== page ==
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As to any remuneration, you may think my songs either above or below price; for they shall absolutely be the one or the other. In the honest enthusiasm with which I embark in your undertaking, to talk of money, wages, fee, hire, &c., would be downright prostitution of soul! A proof of each of the songs that I compose or amend, I shall receive as a favour. In the rustic phrase
“ Gude speed the wark!"
of the season,
P.S. I have some particular reasons for wishing my interference to be known as little as possible,
MR. THOMSON to Mr. BURNS.
Edinburgh, 13th Oct. 1792.
I RECEIVED, with much satisfaction, your pleasant and obliging letter, and I return my warmest acknowledgments for the enthusiasm with which you have entered into our undertaking. We have now no doubt of being able to
produce a collection highly deserving of public attention in all respects.
I agree with you in thinking English verses that have merit, very eligible, wherever new verses are necessary; because the English becomes every year more and more the language of Scotland; but if you mean that no English verses, except those by Scottish authors, ought to be admitted, I am half inclined to differ from you. I should consider it unpardonable to sacrifice one good song in the Scottish dialect, to make room for English verses; but, if we can select a few excellent ones suited to the unprovided or ill-provided airs, would it not be the very bigotry of literary patriotism to reject such, merely because the authors were born south of the Tweed ? Our sweet air, My Nanie 0, which in the collections is joined to the poorest stuff that Allan Ramsay ever wrote, beginning, While some for pleasure pawn their health, answers so finely to Dr. Percy's beautiful song, O Nancy wilt thou go with me, that one would think he wrote it on purpose for the air. However, it is not at all our wish to confine you to English verses; you shall freely be allowed a sprinkling of your native tongue, as you elegant. iy express it; and moreover, we will patiently wait your own time. One thing only I beg, which is, that however gay and sportive the muse
may be, she may always be decent. Let her not write what beauty would blush to speak, nor wound that charming delicacy which forms the most precious dowry of our daughters. I do not conceive the song to be the most proper vehicle for witty and brilliant conceits; simplicity, I believe, should be its prominent feature; but, in some of our songs, the writers have confounded simplicity with coarseness and vulgarity; although between the one and the other, as Dr. Beattie well observes, there is as great a difference as between a plain suit of clothes and a bundle of rags. The humorous ballad, or pathetic complaint, is best suited to our artless melodies; and more interesting, indeed, in all songs, than the most pointed wit, dazzling descriptions, and flowery fancies.
With these trite observations, I send you
I eleven of the songs, for which it is my wish to substitute others of your writing. I shall soon transmit the rest, and, at the same time, a prospectus of the whole collection: and you may believe we will receive any hints that you are so kind as to give for improving the work, with the greatest pleasure and thankfulness.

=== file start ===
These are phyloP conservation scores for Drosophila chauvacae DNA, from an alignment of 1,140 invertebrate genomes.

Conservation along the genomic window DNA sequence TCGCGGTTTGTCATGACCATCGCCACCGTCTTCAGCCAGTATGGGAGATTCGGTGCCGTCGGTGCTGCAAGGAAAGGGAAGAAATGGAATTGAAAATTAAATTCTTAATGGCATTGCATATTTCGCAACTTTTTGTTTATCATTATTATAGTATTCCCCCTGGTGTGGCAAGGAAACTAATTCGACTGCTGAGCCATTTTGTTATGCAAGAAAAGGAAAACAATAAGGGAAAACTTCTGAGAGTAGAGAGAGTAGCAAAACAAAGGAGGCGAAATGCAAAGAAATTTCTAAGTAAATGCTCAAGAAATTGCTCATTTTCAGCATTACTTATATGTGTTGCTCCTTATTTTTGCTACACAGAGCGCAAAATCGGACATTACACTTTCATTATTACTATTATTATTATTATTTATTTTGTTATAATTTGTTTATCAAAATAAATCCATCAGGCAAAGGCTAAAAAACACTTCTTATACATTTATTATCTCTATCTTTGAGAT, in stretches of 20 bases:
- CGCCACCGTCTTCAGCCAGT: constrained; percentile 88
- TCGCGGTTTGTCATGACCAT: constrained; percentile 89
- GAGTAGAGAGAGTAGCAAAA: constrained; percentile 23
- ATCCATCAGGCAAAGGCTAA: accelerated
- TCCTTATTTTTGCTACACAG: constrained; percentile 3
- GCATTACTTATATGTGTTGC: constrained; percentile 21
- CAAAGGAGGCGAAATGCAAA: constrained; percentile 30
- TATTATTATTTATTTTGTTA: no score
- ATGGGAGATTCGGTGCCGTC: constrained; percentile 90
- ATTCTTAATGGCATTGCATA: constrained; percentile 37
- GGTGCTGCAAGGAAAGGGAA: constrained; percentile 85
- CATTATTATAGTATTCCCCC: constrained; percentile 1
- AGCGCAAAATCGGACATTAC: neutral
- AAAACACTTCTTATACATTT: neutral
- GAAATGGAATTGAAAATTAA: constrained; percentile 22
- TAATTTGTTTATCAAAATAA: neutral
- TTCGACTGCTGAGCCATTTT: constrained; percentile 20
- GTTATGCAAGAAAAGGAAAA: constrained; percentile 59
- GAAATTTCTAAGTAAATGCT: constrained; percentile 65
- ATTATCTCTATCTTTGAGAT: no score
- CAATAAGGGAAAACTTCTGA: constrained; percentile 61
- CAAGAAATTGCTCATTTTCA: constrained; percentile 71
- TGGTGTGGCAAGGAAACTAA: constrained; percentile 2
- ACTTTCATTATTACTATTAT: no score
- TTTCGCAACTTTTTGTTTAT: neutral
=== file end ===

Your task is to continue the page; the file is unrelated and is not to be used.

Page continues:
I remain, dear Sir, &c.
No. No. IV.
Mr. BURNS to MR. THOMSON.
MY DEAR SIR,
Let me tell
you are too fastidious in your ideas of songs and ballads. I own that your criticisms are just; the songs you specify in your list have all but one the faults you remark in them; but who shall mend the matter? Who shall rise up and say-Go to, I will make a better? For instance, on reading over the Lea-rig, I immediately set about trying my hand on it, and, after all, I could make nothing more of it than the following, which Heaven knows is poor enough:
When o'er the hill the eastern star,
Tells bughtin-time is near, my jo;
Return sae dowf and weary 0;
Wi’ dew are hanging clear, my jo,
My ain kind dearie O.
* For “ scented birks," in some copies, “ birken buds."
In mirkest glen, at midnight hour,
I'd rove, and ne'er be eerie 0,
My ain kind dearie O.
And I were ne'er sae wearie 0,
My ain kind dearie 0.
In the copy transmitted to Mr. Thomson, instead of wild, was inserted wet. But in one of the manuscripts, probably written afterwards, wet was changed into wild; evidently a great improvement. The lovers might meet on the lea-rig," although the night were ne'er so wild," that is, although the summer-wind blew, the sky lowered, and the thunder murmured : such circumstances might render their meeting still more interesting. But if the night were actually wet, why should they meet on the lea-rig? On a wet night the imagination cannot contemplate their situation there with any complacency.—Tibullus, and after him Hammond, has conceived a happier situation for lovers on a wet night. Probably Burns had in his mind the verse of an old Scottish Song, in which wet and weary are naturally enough conjoined.
" When my ploughman comes hame at ev'n,
He's often wet and weary;
And gae to bed, my deary."